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Evidence In Custody and Divorce Trials

Because many divorce cases are actually two cases in one, since the first determines child custody and the second determines property division, there are two standards of proof in these cases as well.

Each party must establish custody and visitation facts by a preponderance of the evidence, or “more likely than not.” If two stacks of holiday wrapping paper are side by side and someone moves one sheet of paper from the left to the right, the stack on the right is taller than the one on the right, and to establish facts by a preponderance of the evidence, it only takes one sheet of paper. Naturally, the jury must also determine the evidence’s reliability.

California is a community property state, so unless the property was acquired before the marriage or by gift, there is a strong presumption that it must be equally divided between the parties. To overcome this presumption, the challenging party must present clear and convincing evidence, so there must be a high probability that the fact is true. This standard is between preponderance of the evidence and beyond a reasonable doubt, the high standard in criminal cases.

Understanding the burden of proof is only the first step, and convincing the jury of certain facts is the second, and much bigger, step.

Initial Custody Evidence

In contested matters, most judges hold a temporary hearing  about two weeks into the case. So, there is almost no time to interview witnesses and assemble documentary evidence. However, most couples are separated for weeks or months before either spouse files for divorce. This period is an opportunity for spouses to not only gather “dirt” on the other spouse, but also establish themselves as effective co-parents who put their children first.

Some people go about gathering “dirt” the wrong way. No one, the judge included, wants to hear about dirty dishes in the sink and flirtatious behavior at office parties. Such matters are clearly not germane to the best interests of the children. Moreover, the party who brings up these disputes usually looks petty and more interested in disparaging the other parent than developing a workable and fair custody and visitation order. Instead, focus on items that involve the children. For example, late or lax bedtimes may seem petty, but many experts agree that sleepy children do poorly in school.

A parent’s own behavior is the other part of this equation. Everyone has skeletons in the closet, and now is not time to hide them, because the other spouse probably knows and may have no qualms about bringing it up in court. If a lawyer knows about prior child services investigations upfront, the lawyer can deal with it. Moreover, if a parent has not been diligent to attend school activities and soccer games, a period of separation is an excellent time to start.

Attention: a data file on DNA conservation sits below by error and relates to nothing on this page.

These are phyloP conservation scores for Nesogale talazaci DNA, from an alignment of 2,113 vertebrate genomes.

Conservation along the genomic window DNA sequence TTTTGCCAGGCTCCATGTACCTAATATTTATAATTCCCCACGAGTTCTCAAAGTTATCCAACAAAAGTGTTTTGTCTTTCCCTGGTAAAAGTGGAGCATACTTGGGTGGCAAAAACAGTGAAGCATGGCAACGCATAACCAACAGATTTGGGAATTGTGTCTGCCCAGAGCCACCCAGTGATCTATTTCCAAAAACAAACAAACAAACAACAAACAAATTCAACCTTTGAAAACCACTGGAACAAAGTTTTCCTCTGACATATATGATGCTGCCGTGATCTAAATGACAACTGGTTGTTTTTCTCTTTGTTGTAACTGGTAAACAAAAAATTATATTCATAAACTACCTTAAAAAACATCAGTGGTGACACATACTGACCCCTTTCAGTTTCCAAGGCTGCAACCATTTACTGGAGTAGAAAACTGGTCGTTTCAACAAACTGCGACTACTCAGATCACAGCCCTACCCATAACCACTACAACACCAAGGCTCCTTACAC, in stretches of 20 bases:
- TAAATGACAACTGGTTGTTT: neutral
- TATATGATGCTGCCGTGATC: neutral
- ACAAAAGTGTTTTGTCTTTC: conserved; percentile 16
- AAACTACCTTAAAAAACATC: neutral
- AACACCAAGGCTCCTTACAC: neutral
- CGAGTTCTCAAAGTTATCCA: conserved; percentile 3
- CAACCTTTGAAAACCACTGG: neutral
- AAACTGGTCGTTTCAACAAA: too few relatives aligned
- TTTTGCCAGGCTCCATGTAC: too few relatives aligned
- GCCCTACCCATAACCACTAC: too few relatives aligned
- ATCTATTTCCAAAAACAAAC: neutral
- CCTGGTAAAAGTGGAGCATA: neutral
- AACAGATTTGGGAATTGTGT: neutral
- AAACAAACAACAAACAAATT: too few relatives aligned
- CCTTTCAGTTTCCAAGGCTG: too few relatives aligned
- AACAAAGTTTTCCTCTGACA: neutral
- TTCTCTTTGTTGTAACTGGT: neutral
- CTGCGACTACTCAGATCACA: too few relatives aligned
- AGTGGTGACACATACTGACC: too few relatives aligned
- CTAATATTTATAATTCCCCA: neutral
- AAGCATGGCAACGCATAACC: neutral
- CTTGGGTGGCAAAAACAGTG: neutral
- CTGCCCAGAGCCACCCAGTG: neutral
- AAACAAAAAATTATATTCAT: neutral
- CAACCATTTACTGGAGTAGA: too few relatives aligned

Essentially, the status quo determines the outcome in temporary hearings, at least in most cases. If the routine works reasonably well, even if there are mildly serious issues, most judges will keep it in force.

Later Custody Evidence

Social services investigations are part of almost every contested custody cases, except ones that settle early through mediations, because either the judge orders one or a party asks for one. Each county does things a slightly different way, but in most instances, the county child services agency handles these investigations and the parties divide the cost proportionally. Private social studies are usually much more expensive, but if custody is a high priority, the investment is normally worthwhile.

The social services agent usually interviews the children, if they are old enough, both parents, and third parties with regular contact with either the children or parents, such as teachers and coaches. Additionally, most social workers look at medical records, school records, and other such documents. If any of this evidence is either highly favorable or highly unfavorable, the party should be ready to either parade it in front of the judge or somehow discredit it.

Most judges see social services investigations as practically dispositive, along with attorney or guardian ad litem reports.

Property Division Evidence

A party’s own testimony about property ownership is usually not clear and convincing evidence, especially if the other spouse has a reasonably credible alternative version. So, in addition to written contracts and agreements, the party challenging property classification normally needs to partner with an accountant or other financial professional.

This professional can also determine value, because most items do not have objective pricetags. There may be mixed classification issues as well. For example, business goodwill from a name like Burger King is normally community property, but if the business goodwill is particular to a spouse (Brenda’s Beauty Shop), such goodwill is typically separate property.

In longer marriages, commingling is often an issue. If Husband finishes paying off a car he owned before the marriage with paycheck funds (which are community property), Wife is usually entitled to either the car or partial reimbursement.


More resources on divorce:


Top three tips for ending a marriage well - Family Law Attorney, Laura Wasser


Single parent dating advice - Actor + producer, Ricki Lake


Setting limits with kids in a divorce - Associate Professor, David Geffen School of Medicine at UCLA, Dr. Robin Berman

Hossein Berenji's picture
Family Law Attorney

Hossein Berenji, owner of Berenji & Associates, is a seasoned divorce lawyer with a practice focused on complex, high net worth divorces. His commitment to providing aggressive, high-quality representation has led to favorable outcomes for hundreds of clients, and consistent multi-million dollar property settlements, alimony, and child support judgments throughout Los Angeles County.